Smart Tax Planning

How are unemployment benefits taxed?

Key Points
  • Unemployment benefits are taxed like other income sources, experts said. 
  • However, jobless workers won't pay Social Security and Medicare taxes like they would on their paychecks.  
  • Taxpayers should opt into tax withholding on unemployment benefits if given the choice, experts said. 
Local residents line up outside the food pantry Bed Stuy Campaign Against Hunger to receive free food during the COVID-19 pandemic on April 23, 2020 in the Bedford-Stuyvesant neighborhood of Brooklyn, New York. Due to increased levels of unemployment, the lines at the daily food pantry have been getting longer. (Photo by Andrew Lichtenstein/Corbis via Getty Images)
Andrew Lichtenstein

Millions of Americans who have filed for unemployment in recent weeks may be wondering if their benefits will be taxed.

The answer is yes.

However, there's a difference that could cause Americans to pay less tax relative to levies on a typical paycheck.

"Unemployment benefits are taxed just like income," said Michele Evermore, senior policy analyst at the National Employment Law Project.

The coronavirus pandemic pushed more than 26 million Americans to file for unemployment in the five weeks through April 18, erasing all the jobs created in the decade since the Great Recession.

The $2.2 trillion federal coronavirus relief package enacted last month enhanced benefits for unemployed workers. It did so in three primary ways: by raising the weekly pay amount, increasing the duration of that pay and extending benefits to previously ineligible groups like self-employed workers.

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Federal and state governments assess taxes on unemployment benefits like they do on income from a worker's typical paycheck, according to experts. Residents of states that don't levy an income tax wouldn't pay state tax on their unemployment checks.

However, there's a difference: Unemployment benefits aren't subject to Social Security and Medicare taxes (7.65% total). Employers withhold these taxes from a typical paycheck.

Jobless workers will receive a 1099-G tax form next year to reflect the income from their unemployment checks, Evermore said. That's similar to what occurs when a taxpayer get a tax refund from their state, she said.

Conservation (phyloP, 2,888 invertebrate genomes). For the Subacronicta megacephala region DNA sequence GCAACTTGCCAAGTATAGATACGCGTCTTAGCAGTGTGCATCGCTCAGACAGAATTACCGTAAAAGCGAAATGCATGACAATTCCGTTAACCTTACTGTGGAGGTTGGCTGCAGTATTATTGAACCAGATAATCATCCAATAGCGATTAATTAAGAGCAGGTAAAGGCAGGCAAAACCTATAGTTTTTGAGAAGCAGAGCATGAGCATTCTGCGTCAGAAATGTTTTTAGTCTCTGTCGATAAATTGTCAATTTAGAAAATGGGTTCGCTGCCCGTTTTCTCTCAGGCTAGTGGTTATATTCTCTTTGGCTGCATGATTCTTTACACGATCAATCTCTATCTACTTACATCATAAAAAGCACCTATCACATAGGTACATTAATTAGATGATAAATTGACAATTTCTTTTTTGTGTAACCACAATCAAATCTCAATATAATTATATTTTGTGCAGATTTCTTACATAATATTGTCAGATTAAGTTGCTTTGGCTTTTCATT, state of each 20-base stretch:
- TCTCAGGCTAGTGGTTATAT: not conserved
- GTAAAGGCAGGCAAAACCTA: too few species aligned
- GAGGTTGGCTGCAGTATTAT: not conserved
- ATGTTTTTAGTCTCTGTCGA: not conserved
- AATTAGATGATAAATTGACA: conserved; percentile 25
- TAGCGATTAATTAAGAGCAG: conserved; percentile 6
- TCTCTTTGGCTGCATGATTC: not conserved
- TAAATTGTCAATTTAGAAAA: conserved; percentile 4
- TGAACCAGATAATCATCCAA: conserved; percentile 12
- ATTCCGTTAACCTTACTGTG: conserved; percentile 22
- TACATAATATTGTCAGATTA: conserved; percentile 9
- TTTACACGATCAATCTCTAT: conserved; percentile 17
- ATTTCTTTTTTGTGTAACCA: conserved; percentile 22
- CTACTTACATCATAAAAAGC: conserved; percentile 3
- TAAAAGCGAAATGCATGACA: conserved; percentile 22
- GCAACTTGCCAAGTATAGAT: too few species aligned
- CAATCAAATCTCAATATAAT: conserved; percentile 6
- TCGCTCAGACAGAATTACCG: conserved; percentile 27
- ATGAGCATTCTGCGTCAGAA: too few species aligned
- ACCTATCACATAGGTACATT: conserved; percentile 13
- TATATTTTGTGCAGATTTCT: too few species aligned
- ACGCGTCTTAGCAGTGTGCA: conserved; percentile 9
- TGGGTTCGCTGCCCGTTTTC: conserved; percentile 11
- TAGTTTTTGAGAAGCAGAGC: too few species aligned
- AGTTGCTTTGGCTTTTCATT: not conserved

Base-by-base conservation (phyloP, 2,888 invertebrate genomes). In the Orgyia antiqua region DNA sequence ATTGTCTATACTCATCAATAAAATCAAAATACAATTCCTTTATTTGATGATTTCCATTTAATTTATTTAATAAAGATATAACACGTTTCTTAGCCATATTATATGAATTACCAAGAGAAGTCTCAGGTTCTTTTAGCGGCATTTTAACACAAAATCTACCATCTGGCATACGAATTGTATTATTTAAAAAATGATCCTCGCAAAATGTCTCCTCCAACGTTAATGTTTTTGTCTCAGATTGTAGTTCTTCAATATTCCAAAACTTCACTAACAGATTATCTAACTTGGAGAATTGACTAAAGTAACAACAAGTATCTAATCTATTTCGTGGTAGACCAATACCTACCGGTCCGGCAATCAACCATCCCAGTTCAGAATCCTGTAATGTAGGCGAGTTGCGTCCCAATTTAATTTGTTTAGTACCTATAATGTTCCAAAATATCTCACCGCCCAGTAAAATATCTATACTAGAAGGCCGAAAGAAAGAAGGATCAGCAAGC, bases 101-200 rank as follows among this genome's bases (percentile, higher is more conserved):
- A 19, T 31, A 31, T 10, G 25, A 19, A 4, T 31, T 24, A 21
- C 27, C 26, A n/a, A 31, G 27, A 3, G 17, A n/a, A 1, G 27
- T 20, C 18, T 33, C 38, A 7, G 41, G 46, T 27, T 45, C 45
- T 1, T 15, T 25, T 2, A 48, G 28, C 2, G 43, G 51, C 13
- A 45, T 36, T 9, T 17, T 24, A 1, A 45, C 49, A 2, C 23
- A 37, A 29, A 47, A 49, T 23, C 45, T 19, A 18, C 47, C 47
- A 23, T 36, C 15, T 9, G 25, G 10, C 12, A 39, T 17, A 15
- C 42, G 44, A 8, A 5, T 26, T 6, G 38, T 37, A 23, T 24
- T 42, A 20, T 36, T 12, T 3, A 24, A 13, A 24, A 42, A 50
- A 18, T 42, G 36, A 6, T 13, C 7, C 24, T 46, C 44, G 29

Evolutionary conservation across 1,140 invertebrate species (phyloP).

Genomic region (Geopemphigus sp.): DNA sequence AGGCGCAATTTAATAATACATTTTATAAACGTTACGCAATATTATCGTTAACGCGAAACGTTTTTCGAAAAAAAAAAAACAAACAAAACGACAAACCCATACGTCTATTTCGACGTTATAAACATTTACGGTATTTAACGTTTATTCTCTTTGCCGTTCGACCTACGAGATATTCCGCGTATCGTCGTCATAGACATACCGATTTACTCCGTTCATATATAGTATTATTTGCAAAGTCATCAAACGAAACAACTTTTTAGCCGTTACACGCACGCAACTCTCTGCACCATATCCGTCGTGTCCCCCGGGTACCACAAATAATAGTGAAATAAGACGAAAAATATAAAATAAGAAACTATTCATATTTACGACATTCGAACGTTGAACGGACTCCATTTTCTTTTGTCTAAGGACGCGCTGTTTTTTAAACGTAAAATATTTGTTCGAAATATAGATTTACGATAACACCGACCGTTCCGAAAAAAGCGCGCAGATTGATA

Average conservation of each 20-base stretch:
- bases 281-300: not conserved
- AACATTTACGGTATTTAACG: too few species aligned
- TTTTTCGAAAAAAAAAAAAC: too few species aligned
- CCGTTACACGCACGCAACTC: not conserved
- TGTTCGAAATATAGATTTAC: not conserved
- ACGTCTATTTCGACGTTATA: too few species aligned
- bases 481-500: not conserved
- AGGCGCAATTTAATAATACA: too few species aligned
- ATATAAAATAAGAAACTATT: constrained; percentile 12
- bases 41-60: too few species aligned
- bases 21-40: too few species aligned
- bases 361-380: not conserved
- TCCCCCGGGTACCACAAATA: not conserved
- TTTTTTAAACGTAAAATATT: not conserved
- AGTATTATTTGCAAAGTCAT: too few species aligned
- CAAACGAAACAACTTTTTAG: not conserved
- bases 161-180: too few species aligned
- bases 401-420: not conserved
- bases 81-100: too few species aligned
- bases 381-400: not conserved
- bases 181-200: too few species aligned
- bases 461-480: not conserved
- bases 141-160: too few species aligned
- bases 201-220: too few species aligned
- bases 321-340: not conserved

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Income tax rates for unemployed individuals typically fall since income levels normally "go way down" in the year they collect jobless benefits, said Susan Houseman, research director at the W.E. Upjohn Institute for Employment Research.

Unemployment benefits replace about 40% of prior wages, according to a national pre-crisis average cited by the House Ways and Means Committee.

However, enhanced benefits provided by the recent stimulus package means that tax dynamic may not occur for some workers, Houseman said.

The stimulus package increased weekly jobless pay by $600 through July. Officials aimed to replace about 100% of prior weekly wages for the average American worker through that infusion.

As a result of the stimulus, the average worker can expect roughly $978 in gross unemployment pay per week.

Some workers, especially low- to moderate-income workers, could potentially be bumped into a higher tax bracket, Houseman said.

However, that will depend on many factors, such as their state of residence, the duration of unemployment pay and whether Congress extends the $600-a-week payments past July, which seems unlikely, she said.  

"Everyone is better off making more money, even if they're taxed on it," Houseman said.

Some states withhold taxes automatically from unemployment pay, though not all do, Evermore said.

It's best to opt into tax withholding if presented with the choice, she said, otherwise the enhanced jobless pay could catch taxpayers off-guard at tax time.

"It's better to pay the taxes now than wait until next year when it'll be a pretty big tax bill," she said.